I am one of those lucky people who gets to do what I love; I live, work and literally breathe my research. I am also one of those very lucky people who do not suffer from hayfever; which is lucky, as after a day phenotyping my oilseed rape I am literally covered in yellow specks of pollen (Image 1). I am a plant scientist, and my research ranges from looking at the tiny molecular changes of seeing what a single gene and protein does, to studying the physiology in 100s of lines. As you can probably tell by now, I am interested in pollen development and everything related to it: the male reproduction organ (the anther), the environment, plant hormones, and how everything works together to produce these amazing little packages which allow seed to be produced.
I am currently a Post-Doc researcher in the BBSRC BRAVO (Brassica Rapeseed and Vegetable Optimisation) project at the University of Nottingham, United Kingdom. This is an amazing project looking at all aspects of Brassica (oilseed rape, mustard, kale etc) development from seeds, germination, flowering timing, flowers (and importantly pollen) back to yield and seeds again. BRAVO uses the natural variation within Brassica species to understand the genes networks controlling vital processes and relationships between genes to target crop improvement. This project brings together UK plant scientists and industries to increase robustness in crop performance, and adaptation to environmental change. I am lucky to be part of this fantastic and supportive team.So what do I actually do, day-to-day? As I mentioned, I look at physiology in big trials of 100s of different lines to look at natural variation. Image 2 shows the start of my current trial – they will grow over the winter similar to in fields across the country, and will start to flower in spring. When spring comes around, I have a LOT of microscope work (Image 3), and I am excited about the results that I am going to see. Using confocal microscopes, I can look at pollen and anthers in spectacular detail. I will be looking at pollen viability and pollen germination to see which lines produce the healthiest pollen and which lines produce the poorest pollen. I will then compare the differences between these lines to see what genes could be involved. Using microscopy I can also study different aspects of pollen development in more detail. Using different stains in Brassica and Arabidopsis (a model plant) I can highlight different aspects of the anthers and pollen. Image 4 shows the lignin cell wall deposits in the endothecium tissue (yellow) that is essential for pollen (red) release into the environment. As well as stains, we also use reporter fluorescent tags, which are linked to proteins of interest to find out exactly where and when they are expressed. Image 5 shows the aborted microspore protein linked to yellow fluorescent protein, which is expressed in the nucleus of the tapetum tissue within the anther, and is required for pollen development as published in New Phytologist. Using tags such as these gives us increased understanding of where the proteins are, and what they are doing. To further this knowledge, we also use mutant plants where the protein of interest is no longer functional, to see what effect it would have on the plant. In image 6 and 7 we use a stain to highlight the pollen wall – in particular part of the wall made up of exine – we can see that exine patterning on the pollen is different in the wildtype (image 6) and a mutant (image 7). In the mutant, the regular pattern is now broken and incomplete in places.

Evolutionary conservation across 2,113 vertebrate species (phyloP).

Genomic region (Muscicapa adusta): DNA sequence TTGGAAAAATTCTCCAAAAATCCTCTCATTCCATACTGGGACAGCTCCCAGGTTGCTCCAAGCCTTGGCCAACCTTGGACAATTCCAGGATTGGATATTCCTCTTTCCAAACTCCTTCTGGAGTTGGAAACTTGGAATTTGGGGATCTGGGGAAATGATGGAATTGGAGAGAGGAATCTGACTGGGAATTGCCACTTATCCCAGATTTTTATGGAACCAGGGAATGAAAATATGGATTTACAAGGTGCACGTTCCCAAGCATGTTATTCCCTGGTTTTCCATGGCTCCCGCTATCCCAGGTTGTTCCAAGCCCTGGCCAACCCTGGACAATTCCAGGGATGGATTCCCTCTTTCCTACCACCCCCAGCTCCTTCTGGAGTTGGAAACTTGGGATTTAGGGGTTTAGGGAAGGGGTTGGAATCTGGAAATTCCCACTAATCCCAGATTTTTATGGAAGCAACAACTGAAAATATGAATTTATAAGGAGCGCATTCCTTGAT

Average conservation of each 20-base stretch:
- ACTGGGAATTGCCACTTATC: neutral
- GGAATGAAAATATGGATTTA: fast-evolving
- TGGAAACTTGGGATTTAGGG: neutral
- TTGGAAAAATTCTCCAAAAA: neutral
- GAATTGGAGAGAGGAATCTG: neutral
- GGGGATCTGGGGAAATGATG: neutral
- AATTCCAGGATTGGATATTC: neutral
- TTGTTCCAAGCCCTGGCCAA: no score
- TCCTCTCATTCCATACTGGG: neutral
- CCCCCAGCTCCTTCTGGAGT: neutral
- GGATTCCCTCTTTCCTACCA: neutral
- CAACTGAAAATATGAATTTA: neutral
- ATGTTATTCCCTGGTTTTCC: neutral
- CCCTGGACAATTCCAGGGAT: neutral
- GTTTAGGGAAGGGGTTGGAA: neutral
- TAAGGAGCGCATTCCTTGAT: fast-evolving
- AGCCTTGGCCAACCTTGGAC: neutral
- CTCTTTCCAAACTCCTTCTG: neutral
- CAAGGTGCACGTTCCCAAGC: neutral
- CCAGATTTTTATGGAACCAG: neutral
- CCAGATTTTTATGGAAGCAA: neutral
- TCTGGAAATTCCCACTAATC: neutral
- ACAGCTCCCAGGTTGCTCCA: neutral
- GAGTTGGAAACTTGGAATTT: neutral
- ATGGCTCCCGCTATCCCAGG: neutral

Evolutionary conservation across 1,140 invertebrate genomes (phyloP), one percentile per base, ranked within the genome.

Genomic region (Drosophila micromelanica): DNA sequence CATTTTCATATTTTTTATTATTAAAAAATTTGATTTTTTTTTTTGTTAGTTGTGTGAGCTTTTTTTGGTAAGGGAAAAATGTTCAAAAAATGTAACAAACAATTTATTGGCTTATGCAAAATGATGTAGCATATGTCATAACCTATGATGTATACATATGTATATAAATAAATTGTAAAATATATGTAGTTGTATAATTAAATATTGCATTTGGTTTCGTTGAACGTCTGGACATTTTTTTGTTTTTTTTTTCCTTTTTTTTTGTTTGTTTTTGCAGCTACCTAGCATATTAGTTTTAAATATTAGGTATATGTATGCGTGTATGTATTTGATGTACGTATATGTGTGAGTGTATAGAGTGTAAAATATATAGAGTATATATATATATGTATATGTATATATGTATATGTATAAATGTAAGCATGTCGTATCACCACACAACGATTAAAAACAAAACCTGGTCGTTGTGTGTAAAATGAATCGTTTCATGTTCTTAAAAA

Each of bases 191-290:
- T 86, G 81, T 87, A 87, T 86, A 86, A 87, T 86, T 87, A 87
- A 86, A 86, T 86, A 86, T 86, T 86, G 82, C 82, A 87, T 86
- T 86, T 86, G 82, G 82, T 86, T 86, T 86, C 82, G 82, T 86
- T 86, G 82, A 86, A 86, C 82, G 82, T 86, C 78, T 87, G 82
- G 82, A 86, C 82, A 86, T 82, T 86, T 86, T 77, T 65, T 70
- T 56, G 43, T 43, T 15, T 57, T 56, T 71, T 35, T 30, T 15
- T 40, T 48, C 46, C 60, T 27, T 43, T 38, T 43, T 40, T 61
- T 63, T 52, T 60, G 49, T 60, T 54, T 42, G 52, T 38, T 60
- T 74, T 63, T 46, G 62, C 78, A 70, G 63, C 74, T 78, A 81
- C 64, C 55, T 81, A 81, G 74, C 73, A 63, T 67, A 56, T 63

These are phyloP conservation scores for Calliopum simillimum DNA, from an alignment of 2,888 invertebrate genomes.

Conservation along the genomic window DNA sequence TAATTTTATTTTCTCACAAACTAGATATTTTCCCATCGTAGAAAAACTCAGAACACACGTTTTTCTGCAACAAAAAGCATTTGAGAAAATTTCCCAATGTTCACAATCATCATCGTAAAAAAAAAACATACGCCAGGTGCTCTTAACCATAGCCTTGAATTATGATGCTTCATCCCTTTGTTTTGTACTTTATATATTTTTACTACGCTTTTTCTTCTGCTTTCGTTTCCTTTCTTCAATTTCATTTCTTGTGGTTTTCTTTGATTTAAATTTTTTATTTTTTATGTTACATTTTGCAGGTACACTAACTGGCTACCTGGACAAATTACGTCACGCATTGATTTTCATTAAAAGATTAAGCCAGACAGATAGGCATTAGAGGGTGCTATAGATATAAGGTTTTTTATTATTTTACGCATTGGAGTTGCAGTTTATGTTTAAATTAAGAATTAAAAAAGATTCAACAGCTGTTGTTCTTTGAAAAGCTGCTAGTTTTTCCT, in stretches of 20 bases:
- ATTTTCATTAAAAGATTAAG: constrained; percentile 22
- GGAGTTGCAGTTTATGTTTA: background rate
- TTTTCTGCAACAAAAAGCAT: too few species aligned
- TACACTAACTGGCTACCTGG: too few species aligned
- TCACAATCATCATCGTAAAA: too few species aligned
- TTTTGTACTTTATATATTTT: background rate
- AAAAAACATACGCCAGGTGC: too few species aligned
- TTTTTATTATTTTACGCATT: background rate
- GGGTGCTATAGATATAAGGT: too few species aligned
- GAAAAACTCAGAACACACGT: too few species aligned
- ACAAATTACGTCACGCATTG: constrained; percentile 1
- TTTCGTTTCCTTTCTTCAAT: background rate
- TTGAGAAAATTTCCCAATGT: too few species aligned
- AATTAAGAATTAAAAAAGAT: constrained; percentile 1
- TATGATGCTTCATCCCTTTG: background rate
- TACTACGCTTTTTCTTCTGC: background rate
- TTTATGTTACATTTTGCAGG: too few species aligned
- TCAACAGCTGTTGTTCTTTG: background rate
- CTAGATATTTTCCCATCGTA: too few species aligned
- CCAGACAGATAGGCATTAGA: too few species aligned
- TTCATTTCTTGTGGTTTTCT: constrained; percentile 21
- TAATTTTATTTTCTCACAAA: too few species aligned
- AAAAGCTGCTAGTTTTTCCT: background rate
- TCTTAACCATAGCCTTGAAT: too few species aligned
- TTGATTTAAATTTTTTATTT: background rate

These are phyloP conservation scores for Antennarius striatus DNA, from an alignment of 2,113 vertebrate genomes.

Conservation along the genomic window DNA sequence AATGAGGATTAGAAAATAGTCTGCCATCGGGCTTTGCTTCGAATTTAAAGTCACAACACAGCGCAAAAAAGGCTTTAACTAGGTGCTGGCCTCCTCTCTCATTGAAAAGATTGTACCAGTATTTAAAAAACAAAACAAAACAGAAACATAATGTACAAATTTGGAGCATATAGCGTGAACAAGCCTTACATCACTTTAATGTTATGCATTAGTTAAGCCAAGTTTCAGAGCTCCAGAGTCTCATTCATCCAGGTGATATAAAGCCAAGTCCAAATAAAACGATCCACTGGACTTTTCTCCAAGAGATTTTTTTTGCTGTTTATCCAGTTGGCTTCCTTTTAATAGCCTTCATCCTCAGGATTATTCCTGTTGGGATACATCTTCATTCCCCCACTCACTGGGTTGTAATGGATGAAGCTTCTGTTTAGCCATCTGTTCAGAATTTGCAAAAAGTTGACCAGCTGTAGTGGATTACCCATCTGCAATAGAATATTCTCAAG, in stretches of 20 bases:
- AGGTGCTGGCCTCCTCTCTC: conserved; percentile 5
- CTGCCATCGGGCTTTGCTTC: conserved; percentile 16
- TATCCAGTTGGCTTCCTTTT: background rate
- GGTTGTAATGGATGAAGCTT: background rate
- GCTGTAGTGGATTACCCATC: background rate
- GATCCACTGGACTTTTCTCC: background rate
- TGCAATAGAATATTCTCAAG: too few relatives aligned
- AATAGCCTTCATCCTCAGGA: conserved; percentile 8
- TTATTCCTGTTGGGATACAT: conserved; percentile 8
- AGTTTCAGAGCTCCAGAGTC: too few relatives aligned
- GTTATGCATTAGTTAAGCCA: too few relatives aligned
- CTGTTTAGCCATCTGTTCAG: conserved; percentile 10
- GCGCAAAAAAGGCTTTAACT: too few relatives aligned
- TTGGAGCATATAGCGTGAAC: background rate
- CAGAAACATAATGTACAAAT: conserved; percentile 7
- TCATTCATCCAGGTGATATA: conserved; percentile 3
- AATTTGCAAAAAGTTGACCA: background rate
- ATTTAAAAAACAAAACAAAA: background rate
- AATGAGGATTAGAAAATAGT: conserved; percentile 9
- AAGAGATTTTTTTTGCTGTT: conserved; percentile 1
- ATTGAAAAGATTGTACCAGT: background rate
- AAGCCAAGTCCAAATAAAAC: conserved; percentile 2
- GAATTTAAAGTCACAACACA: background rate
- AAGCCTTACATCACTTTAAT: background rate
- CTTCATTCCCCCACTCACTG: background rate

From my research I can look at differences (phenotype) caused by a missing protein (mutant), where the protein is normally expressed such as in exine staining above. But it is also important to know exactly when the proteins are expressed in development. To do this, we use a stain to label the nucleus of pollen going through meiosis, mitosis I and mitosis II to produce mature pollen. The stain allows us to determine the exact developmental stage. Image 8, 9, 10 and 11 show the nucleus stained in blue on the left and the light image on the right. By looking at the nucleus number and position and pollen size, shape and pollen wall, we can tell what stage they are at.
We are also lucky in Plant Sciences to have a light sheet microscope and micro X-ray CT-scanner. These produce images in 3D, allowing me to have more understanding of the size and shape of my samples, and how the pollen is positioned within the anther (image 12 and 13 respectively). The X-ray CT scanner also has the benefit that we can look inside the anthers without dissecting them, and in the case of Barley, look at the developing flowers within the stem (for more details see my work published in Plant Methods)
Using the tool of microscopy I can discover a wealth of information about anthers and pollen, as well as the proteins that play a role in pollen development. They help me to reveal the secrets of pollen, and the importance it plays in producing food.